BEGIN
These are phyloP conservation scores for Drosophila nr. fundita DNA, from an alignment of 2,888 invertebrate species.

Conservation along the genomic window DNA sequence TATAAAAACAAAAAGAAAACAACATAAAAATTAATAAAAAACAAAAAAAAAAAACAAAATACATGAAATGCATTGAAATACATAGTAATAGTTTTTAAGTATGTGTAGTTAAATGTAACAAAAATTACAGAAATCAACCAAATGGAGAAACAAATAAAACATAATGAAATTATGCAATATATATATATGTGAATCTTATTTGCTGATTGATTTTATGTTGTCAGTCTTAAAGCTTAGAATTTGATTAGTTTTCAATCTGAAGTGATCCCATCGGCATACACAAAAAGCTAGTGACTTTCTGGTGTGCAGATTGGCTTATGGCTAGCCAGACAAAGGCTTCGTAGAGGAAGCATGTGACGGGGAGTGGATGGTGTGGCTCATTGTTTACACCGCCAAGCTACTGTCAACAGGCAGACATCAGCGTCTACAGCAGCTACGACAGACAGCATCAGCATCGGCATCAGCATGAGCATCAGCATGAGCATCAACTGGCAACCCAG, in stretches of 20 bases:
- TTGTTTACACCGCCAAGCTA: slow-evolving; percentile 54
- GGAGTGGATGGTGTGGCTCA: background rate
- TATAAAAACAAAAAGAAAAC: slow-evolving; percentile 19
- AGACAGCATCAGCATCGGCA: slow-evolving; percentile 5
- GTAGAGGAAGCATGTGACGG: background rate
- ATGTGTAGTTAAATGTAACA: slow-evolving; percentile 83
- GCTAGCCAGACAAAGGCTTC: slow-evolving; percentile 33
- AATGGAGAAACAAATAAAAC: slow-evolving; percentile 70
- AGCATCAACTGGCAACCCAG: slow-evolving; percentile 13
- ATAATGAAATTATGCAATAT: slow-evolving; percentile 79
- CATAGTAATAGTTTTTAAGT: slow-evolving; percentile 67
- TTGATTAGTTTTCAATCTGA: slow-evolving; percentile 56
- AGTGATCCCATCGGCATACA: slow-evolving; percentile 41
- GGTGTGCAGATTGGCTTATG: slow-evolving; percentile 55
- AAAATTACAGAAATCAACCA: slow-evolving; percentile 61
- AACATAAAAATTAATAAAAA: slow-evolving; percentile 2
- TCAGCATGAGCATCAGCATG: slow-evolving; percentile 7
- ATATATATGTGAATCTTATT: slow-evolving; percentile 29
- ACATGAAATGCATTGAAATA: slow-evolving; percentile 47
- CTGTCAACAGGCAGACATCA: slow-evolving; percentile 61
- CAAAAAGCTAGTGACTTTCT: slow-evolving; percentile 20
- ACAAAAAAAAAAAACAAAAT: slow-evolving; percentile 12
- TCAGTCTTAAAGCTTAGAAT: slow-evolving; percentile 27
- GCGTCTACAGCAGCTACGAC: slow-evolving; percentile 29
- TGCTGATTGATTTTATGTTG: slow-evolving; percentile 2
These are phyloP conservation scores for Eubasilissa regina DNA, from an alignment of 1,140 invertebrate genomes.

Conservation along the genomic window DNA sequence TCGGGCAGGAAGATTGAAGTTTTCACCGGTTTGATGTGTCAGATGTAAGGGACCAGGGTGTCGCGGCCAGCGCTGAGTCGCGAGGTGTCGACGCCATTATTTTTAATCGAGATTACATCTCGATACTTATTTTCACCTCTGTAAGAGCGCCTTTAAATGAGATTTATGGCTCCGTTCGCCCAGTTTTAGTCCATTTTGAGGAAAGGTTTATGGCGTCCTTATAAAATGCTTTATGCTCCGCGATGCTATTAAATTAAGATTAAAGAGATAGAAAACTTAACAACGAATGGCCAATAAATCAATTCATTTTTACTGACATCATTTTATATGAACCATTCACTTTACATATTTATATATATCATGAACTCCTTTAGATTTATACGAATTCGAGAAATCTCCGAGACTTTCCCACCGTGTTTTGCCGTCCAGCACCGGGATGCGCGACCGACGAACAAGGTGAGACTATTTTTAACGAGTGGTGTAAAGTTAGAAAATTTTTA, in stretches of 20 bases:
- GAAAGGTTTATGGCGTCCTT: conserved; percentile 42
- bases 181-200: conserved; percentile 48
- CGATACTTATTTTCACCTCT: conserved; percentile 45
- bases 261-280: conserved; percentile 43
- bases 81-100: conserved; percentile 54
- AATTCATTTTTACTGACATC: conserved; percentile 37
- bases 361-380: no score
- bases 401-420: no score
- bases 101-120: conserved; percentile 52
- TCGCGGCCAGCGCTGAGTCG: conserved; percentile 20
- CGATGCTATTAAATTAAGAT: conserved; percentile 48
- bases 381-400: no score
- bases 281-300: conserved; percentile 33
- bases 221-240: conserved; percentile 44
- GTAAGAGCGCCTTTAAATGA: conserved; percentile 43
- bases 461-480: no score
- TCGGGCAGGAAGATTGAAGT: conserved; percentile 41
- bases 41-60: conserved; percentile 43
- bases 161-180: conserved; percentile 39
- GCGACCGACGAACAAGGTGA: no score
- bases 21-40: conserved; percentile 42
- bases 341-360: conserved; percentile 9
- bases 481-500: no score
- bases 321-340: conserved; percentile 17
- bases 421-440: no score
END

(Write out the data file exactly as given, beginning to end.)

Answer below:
These are phyloP conservation scores for Drosophila nr. fundita DNA, from an alignment of 2,888 invertebrate species.

Conservation along the genomic window DNA sequence TATAAAAACAAAAAGAAAACAACATAAAAATTAATAAAAAACAAAAAAAAAAAACAAAATACATGAAATGCATTGAAATACATAGTAATAGTTTTTAAGTATGTGTAGTTAAATGTAACAAAAATTACAGAAATCAACCAAATGGAGAAACAAATAAAACATAATGAAATTATGCAATATATATATATGTGAATCTTATTTGCTGATTGATTTTATGTTGTCAGTCTTAAAGCTTAGAATTTGATTAGTTTTCAATCTGAAGTGATCCCATCGGCATACACAAAAAGCTAGTGACTTTCTGGTGTGCAGATTGGCTTATGGCTAGCCAGACAAAGGCTTCGTAGAGGAAGCATGTGACGGGGAGTGGATGGTGTGGCTCATTGTTTACACCGCCAAGCTACTGTCAACAGGCAGACATCAGCGTCTACAGCAGCTACGACAGACAGCATCAGCATCGGCATCAGCATGAGCATCAGCATGAGCATCAACTGGCAACCCAG, in stretches of 20 bases:
- TTGTTTACACCGCCAAGCTA: slow-evolving; percentile 54
- GGAGTGGATGGTGTGGCTCA: background rate
- TATAAAAACAAAAAGAAAAC: slow-evolving; percentile 19
- AGACAGCATCAGCATCGGCA: slow-evolving; percentile 5
- GTAGAGGAAGCATGTGACGG: background rate
- ATGTGTAGTTAAATGTAACA: slow-evolving; percentile 83
- GCTAGCCAGACAAAGGCTTC: slow-evolving; percentile 33
- AATGGAGAAACAAATAAAAC: slow-evolving; percentile 70
- AGCATCAACTGGCAACCCAG: slow-evolving; percentile 13
- ATAATGAAATTATGCAATAT: slow-evolving; percentile 79
- CATAGTAATAGTTTTTAAGT: slow-evolving; percentile 67
- TTGATTAGTTTTCAATCTGA: slow-evolving; percentile 56
- AGTGATCCCATCGGCATACA: slow-evolving; percentile 41
- GGTGTGCAGATTGGCTTATG: slow-evolving; percentile 55
- AAAATTACAGAAATCAACCA: slow-evolving; percentile 61
- AACATAAAAATTAATAAAAA: slow-evolving; percentile 2
- TCAGCATGAGCATCAGCATG: slow-evolving; percentile 7
- ATATATATGTGAATCTTATT: slow-evolving; percentile 29
- ACATGAAATGCATTGAAATA: slow-evolving; percentile 47
- CTGTCAACAGGCAGACATCA: slow-evolving; percentile 61
- CAAAAAGCTAGTGACTTTCT: slow-evolving; percentile 20
- ACAAAAAAAAAAAACAAAAT: slow-evolving; percentile 12
- TCAGTCTTAAAGCTTAGAAT: slow-evolving; percentile 27
- GCGTCTACAGCAGCTACGAC: slow-evolving; percentile 29
- TGCTGATTGATTTTATGTTG: slow-evolving; percentile 2
These are phyloP conservation scores for Eubasilissa regina DNA, from an alignment of 1,140 invertebrate genomes.

Conservation along the genomic window DNA sequence TCGGGCAGGAAGATTGAAGTTTTCACCGGTTTGATGTGTCAGATGTAAGGGACCAGGGTGTCGCGGCCAGCGCTGAGTCGCGAGGTGTCGACGCCATTATTTTTAATCGAGATTACATCTCGATACTTATTTTCACCTCTGTAAGAGCGCCTTTAAATGAGATTTATGGCTCCGTTCGCCCAGTTTTAGTCCATTTTGAGGAAAGGTTTATGGCGTCCTTATAAAATGCTTTATGCTCCGCGATGCTATTAAATTAAGATTAAAGAGATAGAAAACTTAACAACGAATGGCCAATAAATCAATTCATTTTTACTGACATCATTTTATATGAACCATTCACTTTACATATTTATATATATCATGAACTCCTTTAGATTTATACGAATTCGAGAAATCTCCGAGACTTTCCCACCGTGTTTTGCCGTCCAGCACCGGGATGCGCGACCGACGAACAAGGTGAGACTATTTTTAACGAGTGGTGTAAAGTTAGAAAATTTTTA, in stretches of 20 bases:
- GAAAGGTTTATGGCGTCCTT: conserved; percentile 42
- bases 181-200: conserved; percentile 48
- CGATACTTATTTTCACCTCT: conserved; percentile 45
- bases 261-280: conserved; percentile 43
- bases 81-100: conserved; percentile 54
- AATTCATTTTTACTGACATC: conserved; percentile 37
- bases 361-380: no score
- bases 401-420: no score
- bases 101-120: conserved; percentile 52
- TCGCGGCCAGCGCTGAGTCG: conserved; percentile 20
- CGATGCTATTAAATTAAGAT: conserved; percentile 48
- bases 381-400: no score
- bases 281-300: conserved; percentile 33
- bases 221-240: conserved; percentile 44
- GTAAGAGCGCCTTTAAATGA: conserved; percentile 43
- bases 461-480: no score
- TCGGGCAGGAAGATTGAAGT: conserved; percentile 41
- bases 41-60: conserved; percentile 43
- bases 161-180: conserved; percentile 39
- GCGACCGACGAACAAGGTGA: no score
- bases 21-40: conserved; percentile 42
- bases 341-360: conserved; percentile 9
- bases 481-500: no score
- bases 321-340: conserved; percentile 17
- bases 421-440: no score